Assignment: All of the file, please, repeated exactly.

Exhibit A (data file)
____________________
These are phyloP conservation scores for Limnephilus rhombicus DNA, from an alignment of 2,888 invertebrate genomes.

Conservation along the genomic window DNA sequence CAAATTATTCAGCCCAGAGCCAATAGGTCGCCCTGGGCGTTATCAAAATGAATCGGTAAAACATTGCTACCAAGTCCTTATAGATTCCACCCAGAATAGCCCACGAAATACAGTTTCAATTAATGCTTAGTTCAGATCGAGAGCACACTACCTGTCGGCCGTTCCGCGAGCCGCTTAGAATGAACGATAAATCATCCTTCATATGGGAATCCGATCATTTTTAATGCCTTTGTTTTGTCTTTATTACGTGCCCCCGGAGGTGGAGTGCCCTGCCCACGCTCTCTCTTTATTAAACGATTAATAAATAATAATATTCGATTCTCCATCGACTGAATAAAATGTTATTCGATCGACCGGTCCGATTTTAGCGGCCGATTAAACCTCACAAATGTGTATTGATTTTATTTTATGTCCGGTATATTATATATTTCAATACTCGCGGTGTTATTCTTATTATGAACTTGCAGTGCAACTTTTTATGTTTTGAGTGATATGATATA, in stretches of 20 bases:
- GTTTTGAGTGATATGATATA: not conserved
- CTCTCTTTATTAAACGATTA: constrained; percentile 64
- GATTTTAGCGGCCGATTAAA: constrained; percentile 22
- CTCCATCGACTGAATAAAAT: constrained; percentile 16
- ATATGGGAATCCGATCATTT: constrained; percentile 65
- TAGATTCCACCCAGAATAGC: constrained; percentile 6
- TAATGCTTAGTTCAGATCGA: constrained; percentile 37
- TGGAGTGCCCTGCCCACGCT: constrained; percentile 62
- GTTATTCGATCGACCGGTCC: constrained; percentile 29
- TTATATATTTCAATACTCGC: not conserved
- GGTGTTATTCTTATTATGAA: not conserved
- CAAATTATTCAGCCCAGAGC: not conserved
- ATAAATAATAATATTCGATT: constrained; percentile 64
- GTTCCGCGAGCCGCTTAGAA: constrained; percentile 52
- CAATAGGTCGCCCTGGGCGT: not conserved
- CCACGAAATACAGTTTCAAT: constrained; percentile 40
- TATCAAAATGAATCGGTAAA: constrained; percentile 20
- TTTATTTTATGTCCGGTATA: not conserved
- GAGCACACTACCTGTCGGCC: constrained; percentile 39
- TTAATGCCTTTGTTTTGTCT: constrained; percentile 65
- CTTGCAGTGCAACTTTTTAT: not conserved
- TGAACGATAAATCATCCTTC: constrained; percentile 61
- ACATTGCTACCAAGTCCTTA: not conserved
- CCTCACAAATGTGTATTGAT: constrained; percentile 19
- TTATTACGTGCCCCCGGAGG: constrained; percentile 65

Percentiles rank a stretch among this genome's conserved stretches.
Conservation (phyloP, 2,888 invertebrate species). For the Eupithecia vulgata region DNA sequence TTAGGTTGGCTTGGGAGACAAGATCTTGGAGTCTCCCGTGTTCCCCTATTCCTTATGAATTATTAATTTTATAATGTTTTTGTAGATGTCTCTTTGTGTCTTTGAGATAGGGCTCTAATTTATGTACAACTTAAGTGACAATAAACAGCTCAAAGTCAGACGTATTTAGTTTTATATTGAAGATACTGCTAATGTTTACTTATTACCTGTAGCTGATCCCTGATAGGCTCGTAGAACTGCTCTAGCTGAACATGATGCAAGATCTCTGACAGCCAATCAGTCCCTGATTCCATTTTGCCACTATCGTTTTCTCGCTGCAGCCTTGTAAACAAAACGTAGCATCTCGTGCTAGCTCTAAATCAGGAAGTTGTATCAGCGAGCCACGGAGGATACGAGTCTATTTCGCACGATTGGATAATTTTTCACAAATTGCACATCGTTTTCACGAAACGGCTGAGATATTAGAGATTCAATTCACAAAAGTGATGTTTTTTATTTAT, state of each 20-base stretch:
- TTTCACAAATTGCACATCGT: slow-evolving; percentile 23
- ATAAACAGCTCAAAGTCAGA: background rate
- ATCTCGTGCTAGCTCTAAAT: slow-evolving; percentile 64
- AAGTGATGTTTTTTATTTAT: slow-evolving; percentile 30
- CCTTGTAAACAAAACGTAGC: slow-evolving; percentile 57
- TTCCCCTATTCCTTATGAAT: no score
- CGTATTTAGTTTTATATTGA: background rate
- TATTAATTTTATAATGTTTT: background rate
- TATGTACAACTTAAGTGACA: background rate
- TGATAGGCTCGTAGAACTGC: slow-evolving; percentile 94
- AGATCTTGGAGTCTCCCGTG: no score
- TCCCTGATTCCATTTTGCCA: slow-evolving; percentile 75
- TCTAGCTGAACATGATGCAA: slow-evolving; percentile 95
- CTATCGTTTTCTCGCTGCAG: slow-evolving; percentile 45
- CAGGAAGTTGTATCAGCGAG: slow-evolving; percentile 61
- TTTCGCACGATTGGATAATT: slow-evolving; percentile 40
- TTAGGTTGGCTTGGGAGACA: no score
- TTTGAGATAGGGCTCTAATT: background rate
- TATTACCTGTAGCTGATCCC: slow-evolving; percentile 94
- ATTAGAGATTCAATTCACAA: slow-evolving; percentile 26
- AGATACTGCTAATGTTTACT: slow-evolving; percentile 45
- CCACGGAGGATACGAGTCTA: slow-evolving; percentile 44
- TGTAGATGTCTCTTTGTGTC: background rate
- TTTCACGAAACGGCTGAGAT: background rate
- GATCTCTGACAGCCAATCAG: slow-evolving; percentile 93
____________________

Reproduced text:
These are phyloP conservation scores for Limnephilus rhombicus DNA, from an alignment of 2,888 invertebrate genomes.

Conservation along the genomic window DNA sequence CAAATTATTCAGCCCAGAGCCAATAGGTCGCCCTGGGCGTTATCAAAATGAATCGGTAAAACATTGCTACCAAGTCCTTATAGATTCCACCCAGAATAGCCCACGAAATACAGTTTCAATTAATGCTTAGTTCAGATCGAGAGCACACTACCTGTCGGCCGTTCCGCGAGCCGCTTAGAATGAACGATAAATCATCCTTCATATGGGAATCCGATCATTTTTAATGCCTTTGTTTTGTCTTTATTACGTGCCCCCGGAGGTGGAGTGCCCTGCCCACGCTCTCTCTTTATTAAACGATTAATAAATAATAATATTCGATTCTCCATCGACTGAATAAAATGTTATTCGATCGACCGGTCCGATTTTAGCGGCCGATTAAACCTCACAAATGTGTATTGATTTTATTTTATGTCCGGTATATTATATATTTCAATACTCGCGGTGTTATTCTTATTATGAACTTGCAGTGCAACTTTTTATGTTTTGAGTGATATGATATA, in stretches of 20 bases:
- GTTTTGAGTGATATGATATA: not conserved
- CTCTCTTTATTAAACGATTA: constrained; percentile 64
- GATTTTAGCGGCCGATTAAA: constrained; percentile 22
- CTCCATCGACTGAATAAAAT: constrained; percentile 16
- ATATGGGAATCCGATCATTT: constrained; percentile 65
- TAGATTCCACCCAGAATAGC: constrained; percentile 6
- TAATGCTTAGTTCAGATCGA: constrained; percentile 37
- TGGAGTGCCCTGCCCACGCT: constrained; percentile 62
- GTTATTCGATCGACCGGTCC: constrained; percentile 29
- TTATATATTTCAATACTCGC: not conserved
- GGTGTTATTCTTATTATGAA: not conserved
- CAAATTATTCAGCCCAGAGC: not conserved
- ATAAATAATAATATTCGATT: constrained; percentile 64
- GTTCCGCGAGCCGCTTAGAA: constrained; percentile 52
- CAATAGGTCGCCCTGGGCGT: not conserved
- CCACGAAATACAGTTTCAAT: constrained; percentile 40
- TATCAAAATGAATCGGTAAA: constrained; percentile 20
- TTTATTTTATGTCCGGTATA: not conserved
- GAGCACACTACCTGTCGGCC: constrained; percentile 39
- TTAATGCCTTTGTTTTGTCT: constrained; percentile 65
- CTTGCAGTGCAACTTTTTAT: not conserved
- TGAACGATAAATCATCCTTC: constrained; percentile 61
- ACATTGCTACCAAGTCCTTA: not conserved
- CCTCACAAATGTGTATTGAT: constrained; percentile 19
- TTATTACGTGCCCCCGGAGG: constrained; percentile 65

Percentiles rank a stretch among this genome's conserved stretches.
Conservation (phyloP, 2,888 invertebrate species). For the Eupithecia vulgata region DNA sequence TTAGGTTGGCTTGGGAGACAAGATCTTGGAGTCTCCCGTGTTCCCCTATTCCTTATGAATTATTAATTTTATAATGTTTTTGTAGATGTCTCTTTGTGTCTTTGAGATAGGGCTCTAATTTATGTACAACTTAAGTGACAATAAACAGCTCAAAGTCAGACGTATTTAGTTTTATATTGAAGATACTGCTAATGTTTACTTATTACCTGTAGCTGATCCCTGATAGGCTCGTAGAACTGCTCTAGCTGAACATGATGCAAGATCTCTGACAGCCAATCAGTCCCTGATTCCATTTTGCCACTATCGTTTTCTCGCTGCAGCCTTGTAAACAAAACGTAGCATCTCGTGCTAGCTCTAAATCAGGAAGTTGTATCAGCGAGCCACGGAGGATACGAGTCTATTTCGCACGATTGGATAATTTTTCACAAATTGCACATCGTTTTCACGAAACGGCTGAGATATTAGAGATTCAATTCACAAAAGTGATGTTTTTTATTTAT, state of each 20-base stretch:
- TTTCACAAATTGCACATCGT: slow-evolving; percentile 23
- ATAAACAGCTCAAAGTCAGA: background rate
- ATCTCGTGCTAGCTCTAAAT: slow-evolving; percentile 64
- AAGTGATGTTTTTTATTTAT: slow-evolving; percentile 30
- CCTTGTAAACAAAACGTAGC: slow-evolving; percentile 57
- TTCCCCTATTCCTTATGAAT: no score
- CGTATTTAGTTTTATATTGA: background rate
- TATTAATTTTATAATGTTTT: background rate
- TATGTACAACTTAAGTGACA: background rate
- TGATAGGCTCGTAGAACTGC: slow-evolving; percentile 94
- AGATCTTGGAGTCTCCCGTG: no score
- TCCCTGATTCCATTTTGCCA: slow-evolving; percentile 75
- TCTAGCTGAACATGATGCAA: slow-evolving; percentile 95
- CTATCGTTTTCTCGCTGCAG: slow-evolving; percentile 45
- CAGGAAGTTGTATCAGCGAG: slow-evolving; percentile 61
- TTTCGCACGATTGGATAATT: slow-evolving; percentile 40
- TTAGGTTGGCTTGGGAGACA: no score
- TTTGAGATAGGGCTCTAATT: background rate
- TATTACCTGTAGCTGATCCC: slow-evolving; percentile 94
- ATTAGAGATTCAATTCACAA: slow-evolving; percentile 26
- AGATACTGCTAATGTTTACT: slow-evolving; percentile 45
- CCACGGAGGATACGAGTCTA: slow-evolving; percentile 44
- TGTAGATGTCTCTTTGTGTC: background rate
- TTTCACGAAACGGCTGAGAT: background rate
- GATCTCTGACAGCCAATCAG: slow-evolving; percentile 93